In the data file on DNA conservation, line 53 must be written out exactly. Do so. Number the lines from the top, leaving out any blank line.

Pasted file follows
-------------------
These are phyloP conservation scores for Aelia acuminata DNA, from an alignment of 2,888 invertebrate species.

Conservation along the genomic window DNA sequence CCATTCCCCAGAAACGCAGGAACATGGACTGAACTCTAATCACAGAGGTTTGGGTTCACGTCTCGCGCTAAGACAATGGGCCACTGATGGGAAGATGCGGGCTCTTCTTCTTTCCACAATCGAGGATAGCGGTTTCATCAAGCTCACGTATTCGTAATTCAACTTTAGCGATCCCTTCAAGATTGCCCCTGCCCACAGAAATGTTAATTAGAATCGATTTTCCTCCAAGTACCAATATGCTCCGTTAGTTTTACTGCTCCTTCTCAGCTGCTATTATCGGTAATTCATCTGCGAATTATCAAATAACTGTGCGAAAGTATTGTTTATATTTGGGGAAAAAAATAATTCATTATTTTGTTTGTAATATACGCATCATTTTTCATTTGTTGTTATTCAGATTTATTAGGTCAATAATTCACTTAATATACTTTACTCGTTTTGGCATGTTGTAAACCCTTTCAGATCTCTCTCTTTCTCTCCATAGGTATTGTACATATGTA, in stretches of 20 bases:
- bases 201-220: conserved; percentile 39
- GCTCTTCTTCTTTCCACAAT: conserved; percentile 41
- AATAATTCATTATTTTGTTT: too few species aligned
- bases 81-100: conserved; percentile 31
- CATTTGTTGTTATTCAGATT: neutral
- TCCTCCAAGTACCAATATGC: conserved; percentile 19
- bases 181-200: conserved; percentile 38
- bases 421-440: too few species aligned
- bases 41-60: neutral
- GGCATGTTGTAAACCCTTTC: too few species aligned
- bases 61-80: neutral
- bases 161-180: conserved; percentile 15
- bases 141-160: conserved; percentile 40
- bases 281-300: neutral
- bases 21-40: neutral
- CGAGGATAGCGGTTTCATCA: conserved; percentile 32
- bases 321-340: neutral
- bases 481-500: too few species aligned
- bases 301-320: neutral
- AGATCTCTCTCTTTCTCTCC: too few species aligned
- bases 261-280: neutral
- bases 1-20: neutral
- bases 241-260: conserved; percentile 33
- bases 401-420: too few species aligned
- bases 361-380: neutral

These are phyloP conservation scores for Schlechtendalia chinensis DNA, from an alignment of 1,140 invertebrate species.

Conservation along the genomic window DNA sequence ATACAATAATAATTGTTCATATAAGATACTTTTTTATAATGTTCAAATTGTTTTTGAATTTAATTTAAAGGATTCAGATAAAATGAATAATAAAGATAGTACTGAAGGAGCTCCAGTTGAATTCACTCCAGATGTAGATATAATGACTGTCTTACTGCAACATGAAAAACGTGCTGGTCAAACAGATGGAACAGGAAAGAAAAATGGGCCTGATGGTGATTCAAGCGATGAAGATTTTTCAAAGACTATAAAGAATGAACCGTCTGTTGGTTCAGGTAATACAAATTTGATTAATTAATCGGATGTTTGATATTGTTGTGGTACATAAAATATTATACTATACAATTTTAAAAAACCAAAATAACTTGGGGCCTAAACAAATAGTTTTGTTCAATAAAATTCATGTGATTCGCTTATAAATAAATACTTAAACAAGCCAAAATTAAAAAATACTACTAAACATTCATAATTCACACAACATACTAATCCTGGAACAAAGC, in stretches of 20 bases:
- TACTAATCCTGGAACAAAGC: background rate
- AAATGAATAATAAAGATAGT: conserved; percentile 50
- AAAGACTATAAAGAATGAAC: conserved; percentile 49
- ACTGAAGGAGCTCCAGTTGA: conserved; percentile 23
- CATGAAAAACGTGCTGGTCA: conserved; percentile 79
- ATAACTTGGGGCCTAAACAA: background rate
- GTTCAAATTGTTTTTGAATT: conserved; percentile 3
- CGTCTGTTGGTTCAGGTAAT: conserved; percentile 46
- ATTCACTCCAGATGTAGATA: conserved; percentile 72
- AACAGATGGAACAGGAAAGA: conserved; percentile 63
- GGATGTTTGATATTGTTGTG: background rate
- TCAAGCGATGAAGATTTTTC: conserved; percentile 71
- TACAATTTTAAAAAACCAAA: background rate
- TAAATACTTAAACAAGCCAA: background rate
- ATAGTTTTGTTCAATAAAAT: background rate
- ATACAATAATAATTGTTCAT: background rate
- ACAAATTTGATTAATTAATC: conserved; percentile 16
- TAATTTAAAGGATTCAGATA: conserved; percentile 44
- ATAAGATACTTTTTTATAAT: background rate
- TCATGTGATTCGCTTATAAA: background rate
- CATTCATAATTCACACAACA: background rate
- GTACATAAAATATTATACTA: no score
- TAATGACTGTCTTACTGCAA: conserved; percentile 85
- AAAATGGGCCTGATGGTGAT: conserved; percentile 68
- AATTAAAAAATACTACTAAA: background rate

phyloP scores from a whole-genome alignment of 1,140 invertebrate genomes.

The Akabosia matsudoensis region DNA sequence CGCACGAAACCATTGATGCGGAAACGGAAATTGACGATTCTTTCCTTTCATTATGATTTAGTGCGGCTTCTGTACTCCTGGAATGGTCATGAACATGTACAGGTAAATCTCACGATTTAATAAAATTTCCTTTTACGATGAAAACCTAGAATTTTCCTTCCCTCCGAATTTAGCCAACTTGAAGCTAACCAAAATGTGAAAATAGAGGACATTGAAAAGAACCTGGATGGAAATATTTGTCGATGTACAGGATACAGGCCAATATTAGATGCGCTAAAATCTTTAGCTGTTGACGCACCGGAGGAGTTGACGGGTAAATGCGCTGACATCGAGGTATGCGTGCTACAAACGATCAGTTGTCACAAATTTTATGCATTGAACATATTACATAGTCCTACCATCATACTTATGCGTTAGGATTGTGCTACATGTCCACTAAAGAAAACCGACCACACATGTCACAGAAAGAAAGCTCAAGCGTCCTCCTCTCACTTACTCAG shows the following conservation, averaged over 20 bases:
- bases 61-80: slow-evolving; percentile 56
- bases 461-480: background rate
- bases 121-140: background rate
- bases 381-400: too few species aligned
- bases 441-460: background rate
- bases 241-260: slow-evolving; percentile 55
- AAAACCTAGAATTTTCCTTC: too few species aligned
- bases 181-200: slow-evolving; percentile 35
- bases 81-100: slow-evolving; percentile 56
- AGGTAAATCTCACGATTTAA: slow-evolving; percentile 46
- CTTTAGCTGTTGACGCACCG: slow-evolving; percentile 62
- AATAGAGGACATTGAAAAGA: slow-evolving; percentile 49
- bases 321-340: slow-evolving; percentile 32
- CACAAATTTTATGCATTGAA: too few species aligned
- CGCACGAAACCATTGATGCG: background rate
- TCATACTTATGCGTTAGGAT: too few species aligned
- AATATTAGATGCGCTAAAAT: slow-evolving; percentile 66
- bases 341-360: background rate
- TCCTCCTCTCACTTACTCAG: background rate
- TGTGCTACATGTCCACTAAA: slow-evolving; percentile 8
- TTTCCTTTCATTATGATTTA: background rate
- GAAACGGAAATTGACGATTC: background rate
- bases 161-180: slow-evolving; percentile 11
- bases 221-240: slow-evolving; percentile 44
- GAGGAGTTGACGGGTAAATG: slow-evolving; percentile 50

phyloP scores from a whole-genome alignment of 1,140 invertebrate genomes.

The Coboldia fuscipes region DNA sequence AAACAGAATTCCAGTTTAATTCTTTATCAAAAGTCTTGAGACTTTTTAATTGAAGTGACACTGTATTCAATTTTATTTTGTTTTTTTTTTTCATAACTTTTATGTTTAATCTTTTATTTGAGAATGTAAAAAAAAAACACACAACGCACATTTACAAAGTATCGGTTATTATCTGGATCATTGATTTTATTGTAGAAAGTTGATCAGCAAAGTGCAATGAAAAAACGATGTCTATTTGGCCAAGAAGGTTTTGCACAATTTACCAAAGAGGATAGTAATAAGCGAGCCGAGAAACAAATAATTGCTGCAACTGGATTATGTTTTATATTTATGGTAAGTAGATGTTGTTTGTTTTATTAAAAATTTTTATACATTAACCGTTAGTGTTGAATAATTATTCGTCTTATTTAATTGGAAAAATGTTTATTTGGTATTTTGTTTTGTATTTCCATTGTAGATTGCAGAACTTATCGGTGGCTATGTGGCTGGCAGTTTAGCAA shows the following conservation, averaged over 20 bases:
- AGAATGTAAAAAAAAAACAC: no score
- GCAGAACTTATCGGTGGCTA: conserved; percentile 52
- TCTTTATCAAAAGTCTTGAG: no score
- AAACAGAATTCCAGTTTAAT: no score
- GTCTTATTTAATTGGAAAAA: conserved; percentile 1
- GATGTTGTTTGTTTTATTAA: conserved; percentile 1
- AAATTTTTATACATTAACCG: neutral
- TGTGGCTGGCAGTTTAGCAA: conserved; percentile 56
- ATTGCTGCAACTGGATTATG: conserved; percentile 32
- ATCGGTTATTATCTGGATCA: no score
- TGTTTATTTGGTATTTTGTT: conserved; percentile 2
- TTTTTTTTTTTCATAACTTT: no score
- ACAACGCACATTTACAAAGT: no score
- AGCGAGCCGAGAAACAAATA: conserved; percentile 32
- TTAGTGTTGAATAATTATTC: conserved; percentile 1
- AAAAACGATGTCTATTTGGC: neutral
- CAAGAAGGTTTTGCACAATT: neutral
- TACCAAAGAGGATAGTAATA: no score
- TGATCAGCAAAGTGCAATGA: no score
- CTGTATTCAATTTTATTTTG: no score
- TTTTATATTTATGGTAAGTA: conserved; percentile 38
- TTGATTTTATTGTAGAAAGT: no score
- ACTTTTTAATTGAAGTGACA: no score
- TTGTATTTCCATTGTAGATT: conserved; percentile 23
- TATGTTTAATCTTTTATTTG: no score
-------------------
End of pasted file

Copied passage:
- AAAATGGGCCTGATGGTGAT: conserved; percentile 68